On the Spot Improv ends hot dog-sandwich controversy in first Dumb Debate

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With a confident expression, K-State sophomore studying elementary education Emma Pirotte argues that a dog with a sword would be much more effective that a cat that knows karate. At the K-State Student Union on Thursday, students involved in the On the Spot improv group argue passionately about things that do not matter. (Olivia Bergmeier | Collegian Media Group)

The Kansas State Union Program Council partnered with the On the Spot Improv group to begin a series laced with hilarity called the Dumb Debate Series. The first debate was held Thursday.

UPC has hosted a debate series before, but it was about serious topics, and students did not get too involved with it at the time. Erin Sullivan, senior in marketing and one of the co-chairs of daytime programs, said the turnout for the debate series was not ideal, so she and the other co-chair, Charlsie Fowler, senior in apparel and textiles, decided to begin the Dumb Debate series with the help of members from the On the Spot Improv group.

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At the K-State Student Union on Thursday, students involved in the On the Spot improv group argue passionately about things that do not matter. (Olivia Bergmeier | Collegian Media Group)

The four members split up into two teams: an older group consisting of Emma Pirotte, sophomore in elementary education, and Mason Swenson, junior in public relations, and the “newbies,” which was Jacob Casey, freshman in political science and finance, and Kailey Meacham, freshman in fisheries, wildlife and conservation biology. With the two teams set in place, Fowler was the mediator at the podium.

“Are hot dogs a sandwich?” Fowler asked.

This question sparked a hot debate between the groups. Pirotte said hot dogs are not a sandwich, but a taco. Casey bit back firmly with the statement that indeed, hot dogs are a type of sub sandwich. Pirotte then proceeded to walk around the room, mic in hand, and ask the audience if they ate different Mexican toppings on their hot dogs.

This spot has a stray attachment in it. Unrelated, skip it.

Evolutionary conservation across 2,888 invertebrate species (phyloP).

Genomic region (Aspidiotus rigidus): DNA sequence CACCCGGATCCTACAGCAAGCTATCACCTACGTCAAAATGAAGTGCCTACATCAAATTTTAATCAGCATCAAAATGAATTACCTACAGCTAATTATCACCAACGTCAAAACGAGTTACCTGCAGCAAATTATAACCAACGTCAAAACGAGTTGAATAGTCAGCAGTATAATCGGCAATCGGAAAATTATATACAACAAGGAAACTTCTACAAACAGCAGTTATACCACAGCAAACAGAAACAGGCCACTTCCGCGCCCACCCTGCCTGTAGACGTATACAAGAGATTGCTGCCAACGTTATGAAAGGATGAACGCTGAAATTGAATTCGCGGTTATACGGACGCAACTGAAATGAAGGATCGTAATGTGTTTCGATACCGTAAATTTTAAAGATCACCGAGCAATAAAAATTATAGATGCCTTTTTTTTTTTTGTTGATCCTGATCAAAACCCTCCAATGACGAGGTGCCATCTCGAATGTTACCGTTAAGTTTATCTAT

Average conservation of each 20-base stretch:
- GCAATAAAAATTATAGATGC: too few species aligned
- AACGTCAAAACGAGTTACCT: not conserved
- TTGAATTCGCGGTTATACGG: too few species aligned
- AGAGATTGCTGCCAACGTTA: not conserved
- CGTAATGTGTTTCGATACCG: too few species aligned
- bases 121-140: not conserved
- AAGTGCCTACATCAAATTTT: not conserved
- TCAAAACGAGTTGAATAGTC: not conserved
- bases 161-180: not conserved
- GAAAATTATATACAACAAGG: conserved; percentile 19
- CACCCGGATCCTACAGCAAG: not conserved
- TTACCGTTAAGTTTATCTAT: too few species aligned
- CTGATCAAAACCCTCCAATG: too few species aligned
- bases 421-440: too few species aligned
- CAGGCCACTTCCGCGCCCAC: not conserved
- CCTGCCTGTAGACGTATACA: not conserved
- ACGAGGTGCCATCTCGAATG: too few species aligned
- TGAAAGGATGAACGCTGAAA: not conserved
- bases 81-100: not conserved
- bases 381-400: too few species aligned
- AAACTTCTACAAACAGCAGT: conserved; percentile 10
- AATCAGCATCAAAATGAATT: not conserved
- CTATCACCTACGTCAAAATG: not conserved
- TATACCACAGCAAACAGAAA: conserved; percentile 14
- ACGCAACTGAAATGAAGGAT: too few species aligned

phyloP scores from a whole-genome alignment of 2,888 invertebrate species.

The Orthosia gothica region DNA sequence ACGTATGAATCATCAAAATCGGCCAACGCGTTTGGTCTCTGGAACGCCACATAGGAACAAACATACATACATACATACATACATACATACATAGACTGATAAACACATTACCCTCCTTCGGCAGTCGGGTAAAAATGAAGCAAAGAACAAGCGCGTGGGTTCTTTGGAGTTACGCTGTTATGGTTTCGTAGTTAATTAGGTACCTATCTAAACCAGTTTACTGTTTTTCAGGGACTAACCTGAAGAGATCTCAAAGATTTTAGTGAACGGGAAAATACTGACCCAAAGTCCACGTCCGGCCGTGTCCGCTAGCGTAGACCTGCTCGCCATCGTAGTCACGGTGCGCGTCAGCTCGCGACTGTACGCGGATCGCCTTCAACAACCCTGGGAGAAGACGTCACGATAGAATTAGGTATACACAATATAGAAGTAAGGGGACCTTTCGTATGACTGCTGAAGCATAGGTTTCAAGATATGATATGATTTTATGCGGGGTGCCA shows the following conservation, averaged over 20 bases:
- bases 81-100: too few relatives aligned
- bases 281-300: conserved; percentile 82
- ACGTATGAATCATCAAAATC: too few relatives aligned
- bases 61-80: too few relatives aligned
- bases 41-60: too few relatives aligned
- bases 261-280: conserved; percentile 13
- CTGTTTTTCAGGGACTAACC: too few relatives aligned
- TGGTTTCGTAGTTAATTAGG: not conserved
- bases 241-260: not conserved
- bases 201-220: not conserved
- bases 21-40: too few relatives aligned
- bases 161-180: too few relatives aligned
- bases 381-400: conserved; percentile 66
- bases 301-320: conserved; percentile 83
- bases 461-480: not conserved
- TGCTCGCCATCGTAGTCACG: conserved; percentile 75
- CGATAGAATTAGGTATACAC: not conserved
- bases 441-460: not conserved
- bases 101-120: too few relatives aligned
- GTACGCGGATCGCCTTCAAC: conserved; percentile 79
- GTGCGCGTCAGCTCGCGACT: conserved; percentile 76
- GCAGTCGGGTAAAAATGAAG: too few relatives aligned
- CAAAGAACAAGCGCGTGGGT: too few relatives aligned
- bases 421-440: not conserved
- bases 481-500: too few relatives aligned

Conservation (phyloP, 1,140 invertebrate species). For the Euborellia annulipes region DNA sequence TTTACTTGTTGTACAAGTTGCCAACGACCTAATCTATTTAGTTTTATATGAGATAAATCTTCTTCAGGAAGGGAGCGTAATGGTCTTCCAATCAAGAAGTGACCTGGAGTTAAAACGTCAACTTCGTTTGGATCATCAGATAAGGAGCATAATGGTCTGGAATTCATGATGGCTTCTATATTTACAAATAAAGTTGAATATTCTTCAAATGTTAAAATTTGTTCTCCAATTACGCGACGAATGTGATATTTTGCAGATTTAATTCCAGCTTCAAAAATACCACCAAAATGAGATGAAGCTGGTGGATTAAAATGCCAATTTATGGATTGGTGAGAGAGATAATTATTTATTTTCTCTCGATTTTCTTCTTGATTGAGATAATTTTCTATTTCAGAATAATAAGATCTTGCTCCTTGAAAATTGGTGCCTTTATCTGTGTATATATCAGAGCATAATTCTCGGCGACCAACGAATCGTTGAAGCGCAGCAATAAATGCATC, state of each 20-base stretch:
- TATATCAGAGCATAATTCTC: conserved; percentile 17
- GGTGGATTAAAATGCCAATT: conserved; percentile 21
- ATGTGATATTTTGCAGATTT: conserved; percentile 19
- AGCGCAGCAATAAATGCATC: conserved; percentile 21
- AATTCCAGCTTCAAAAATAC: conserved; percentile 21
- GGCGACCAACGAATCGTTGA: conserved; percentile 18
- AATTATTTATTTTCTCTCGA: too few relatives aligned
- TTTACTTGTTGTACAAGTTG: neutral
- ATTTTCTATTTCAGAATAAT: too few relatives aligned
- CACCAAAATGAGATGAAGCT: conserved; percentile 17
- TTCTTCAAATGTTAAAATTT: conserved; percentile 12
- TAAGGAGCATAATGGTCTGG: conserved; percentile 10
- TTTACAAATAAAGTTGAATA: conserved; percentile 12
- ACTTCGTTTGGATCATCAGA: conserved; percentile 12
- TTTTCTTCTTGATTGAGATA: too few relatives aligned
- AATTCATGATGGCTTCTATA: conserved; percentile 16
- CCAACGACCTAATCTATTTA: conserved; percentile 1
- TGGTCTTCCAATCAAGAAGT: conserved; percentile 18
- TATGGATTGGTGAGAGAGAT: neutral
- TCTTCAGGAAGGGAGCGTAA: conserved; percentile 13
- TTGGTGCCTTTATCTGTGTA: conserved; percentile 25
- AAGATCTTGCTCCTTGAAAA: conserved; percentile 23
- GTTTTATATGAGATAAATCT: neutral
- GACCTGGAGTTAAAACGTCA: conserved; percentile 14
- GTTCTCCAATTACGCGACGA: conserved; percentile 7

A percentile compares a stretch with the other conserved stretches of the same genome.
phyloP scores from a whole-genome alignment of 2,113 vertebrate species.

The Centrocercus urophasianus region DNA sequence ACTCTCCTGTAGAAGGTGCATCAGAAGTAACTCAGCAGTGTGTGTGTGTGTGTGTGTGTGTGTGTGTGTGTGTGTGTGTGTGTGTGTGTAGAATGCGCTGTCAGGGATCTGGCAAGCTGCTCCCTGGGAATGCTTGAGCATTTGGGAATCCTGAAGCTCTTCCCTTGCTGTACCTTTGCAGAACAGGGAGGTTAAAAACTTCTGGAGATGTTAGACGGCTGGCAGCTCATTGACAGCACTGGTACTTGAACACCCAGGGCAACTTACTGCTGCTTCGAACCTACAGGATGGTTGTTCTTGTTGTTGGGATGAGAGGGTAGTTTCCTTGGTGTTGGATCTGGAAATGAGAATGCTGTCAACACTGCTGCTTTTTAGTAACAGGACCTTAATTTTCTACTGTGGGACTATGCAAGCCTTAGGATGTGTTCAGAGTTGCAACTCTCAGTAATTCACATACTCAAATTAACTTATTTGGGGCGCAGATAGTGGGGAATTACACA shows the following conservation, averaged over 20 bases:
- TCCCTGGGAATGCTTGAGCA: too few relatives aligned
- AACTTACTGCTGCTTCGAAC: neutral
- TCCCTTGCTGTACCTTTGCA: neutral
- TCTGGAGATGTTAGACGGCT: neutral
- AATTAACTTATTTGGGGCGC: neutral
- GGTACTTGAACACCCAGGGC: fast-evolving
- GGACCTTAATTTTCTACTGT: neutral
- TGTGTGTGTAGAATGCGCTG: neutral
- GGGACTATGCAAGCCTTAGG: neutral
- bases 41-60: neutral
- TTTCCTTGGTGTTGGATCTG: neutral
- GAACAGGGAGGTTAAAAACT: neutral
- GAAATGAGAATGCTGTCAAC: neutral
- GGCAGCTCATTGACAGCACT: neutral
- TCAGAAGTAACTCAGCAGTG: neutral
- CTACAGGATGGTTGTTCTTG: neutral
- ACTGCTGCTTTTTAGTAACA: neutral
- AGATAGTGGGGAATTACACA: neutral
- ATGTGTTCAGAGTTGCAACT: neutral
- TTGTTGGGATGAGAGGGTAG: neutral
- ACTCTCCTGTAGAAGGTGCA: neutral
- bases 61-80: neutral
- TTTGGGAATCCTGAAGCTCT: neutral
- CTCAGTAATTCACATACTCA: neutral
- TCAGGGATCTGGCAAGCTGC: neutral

“What do you put on your hot dog?” Pirotte asked a student in the audience.

“Um, mustard?” the student said. Pirotte continued to ask, “Pico de gallo? Cheese? Guacamole?” and she finally got the answer she wanted by asking, “Beans?” and the student answered that she liked chili with her hot dogs. Pirotte used this answer to enforce her stance that hot dogs are indeed tacos.

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Mic in hand, and confidence on her mind, Kansas State sophomore Emma Pirotte who studies Elementry Education stands next to her teammate junior Masan Swenson who studies Public Relations as they bite back at the other team. On the Spot members debated back-and-forth on Thursday at the K-State Student Union Courtyard. (Olivia Bergmeier | Collegian Media Group)

Another topic of the event involved the infamous dress meme from February 2015, with both sides passionately debating if it was black and blue or gold and white. The dress meme argument did not last long, but another debate did.

“Is the abbreviation of graphic interchange format pronounced with a hard or soft G?”

Right as the question left Fowler’s lips, Pirotte came out swinging: “Jif is peanut butter.”

Casey attempted to rebuttal this but was quickly shot down by Meacham, who said, “You don’t say graphics as giraffe-ics.” Swenson backed up Meacham and Pirotte by taking a poll from the audience, and they determined that indeed, the proper pronunciation of GIF is with a hard G, not a soft one.

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